Gamze Kantarcıoğlu

Goddess Venus is having a plastic surgery.

He criticizes social media but cannot do without it. He’s interested in classical arts but also follows fashion. He’s straightforward about what he feels. With his eclectic taste and inner conflicts, Ege İşlekel is a true Y-generation artist. In addition to being an interior designer, he works with a series of collages which has become a hot topic on Instagram. We’ve been following his works for a while; if you don’t know him yet, now is the time.

Remains of a Wreck: Ximena Echague

Focusing on people rather than places, Ximena Echague’s photographs present such cruel and contradictory still from life that even the most depressing wreck can leave a smile on the onlooker’s face. Chasing after two different Ostends – one in Belgium, one in Argentina – for the frames you’re about to see, the photographer reveals the striking aesthetic behind crushed dreams and lost ideals. It’s up to you to decide whether Ximena’s world is melancholic or reviving.

Everyday Archeologists: Slavs and Tatars

An art collective that dedicates itself to polemics and interactions in the Eurasian landscape “between the east of the Berlin Wall and the west of the Great Wall of China,” Slavs and Tatars believes in the power of humor and adopts George Orwell’s saying “Every joke is a tiny revolution.” Started as a reading group, the collective publishes books, prepares exhibitions and displays presentations and performances on this landscape for the last decade. Visiting Istanbul after Warsaw and Tehran, the exhibition “Mouth to Mouth” comprises works in these three forms is open at Salt Galata. Offering an extensive selection of the collective’s portfolio, the exhibition reactivates our cultural memory.

Bodies that Matter: Guido Castagnoli

Black-and-white photographs are usually sad but it’s the opposite for Guido Castagnoli’s photo series. Inspired by Judith Butler, “Bodies that Matter” series reveals the beauty of freedom and being different. Enamored by the LGBTQ+ community in Berlin, Guido collects in his frames not only images but also feelings.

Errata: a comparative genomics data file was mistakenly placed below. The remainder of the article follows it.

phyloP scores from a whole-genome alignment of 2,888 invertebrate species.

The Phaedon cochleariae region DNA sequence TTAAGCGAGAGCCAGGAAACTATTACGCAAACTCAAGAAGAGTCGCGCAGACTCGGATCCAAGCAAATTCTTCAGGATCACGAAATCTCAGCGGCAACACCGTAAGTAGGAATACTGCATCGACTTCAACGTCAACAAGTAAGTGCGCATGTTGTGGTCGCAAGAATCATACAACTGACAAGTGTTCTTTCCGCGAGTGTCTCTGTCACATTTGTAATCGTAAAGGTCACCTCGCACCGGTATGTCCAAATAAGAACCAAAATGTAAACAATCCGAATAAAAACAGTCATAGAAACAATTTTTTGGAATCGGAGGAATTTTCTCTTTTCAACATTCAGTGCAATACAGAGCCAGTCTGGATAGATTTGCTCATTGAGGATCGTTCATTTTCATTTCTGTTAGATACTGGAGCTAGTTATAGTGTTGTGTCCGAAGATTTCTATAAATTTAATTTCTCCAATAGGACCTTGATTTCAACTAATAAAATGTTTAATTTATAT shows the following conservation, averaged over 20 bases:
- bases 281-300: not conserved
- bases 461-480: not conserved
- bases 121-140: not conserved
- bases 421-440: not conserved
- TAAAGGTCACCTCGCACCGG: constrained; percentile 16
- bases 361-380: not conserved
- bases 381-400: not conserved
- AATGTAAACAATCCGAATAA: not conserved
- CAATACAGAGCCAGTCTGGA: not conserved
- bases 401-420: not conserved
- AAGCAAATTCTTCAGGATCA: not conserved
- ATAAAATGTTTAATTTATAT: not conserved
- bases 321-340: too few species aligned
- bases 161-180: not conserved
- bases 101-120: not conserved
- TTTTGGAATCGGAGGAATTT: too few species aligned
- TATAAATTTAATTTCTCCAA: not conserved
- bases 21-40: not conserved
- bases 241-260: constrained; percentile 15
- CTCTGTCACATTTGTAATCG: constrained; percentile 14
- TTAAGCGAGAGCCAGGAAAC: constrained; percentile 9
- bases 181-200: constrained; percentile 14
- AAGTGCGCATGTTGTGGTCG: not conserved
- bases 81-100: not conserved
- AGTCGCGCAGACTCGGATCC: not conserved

Lullabies for Bad Fate: Samson Young

Has the city you live in flooded? Does a new virus in your country threaten the lives of the people? Philanthropist pop singers come to the rescue – at least they were until recently. Released in the ‘80s and ‘90s to collect aid for disaster victims, still-popular charity songs such as “Do They Know It’s Christmas?”, “We Are the World” and “Earth Song” are on multidisciplinary artist Samson Young’s radar. Putting together an exhibition called “Songs for a Disaster Relief” for the Hong Kong pavilion at the Venice Biennale International Art Exhibition, Young examines the potential moral problems inherent in these songs. If you’re making a list of the biennale’s highlights but cannot decide which exhibition to visit, you can start by seeing Young’s works.

Losing Things and Replacing Them: Carla Simón

Stories that seem simple at first are sometimes told so beautifully that you cannot put your finger on why it affects you so much. Written by Carla Simón and based on her own life, “Summer 1993” is one such movie. It’s about a 6-year-old Frida loses her mother and moves in with her uncle and his wife; that summer, Frida both tries to cope with her loss and to adapt to her new family. The movie received the Best Feature Film at Berlin Film Festival. We talked to the director who is as simple, sincere, sensitive and gentle as her movie about the confusion of being a kid and memories.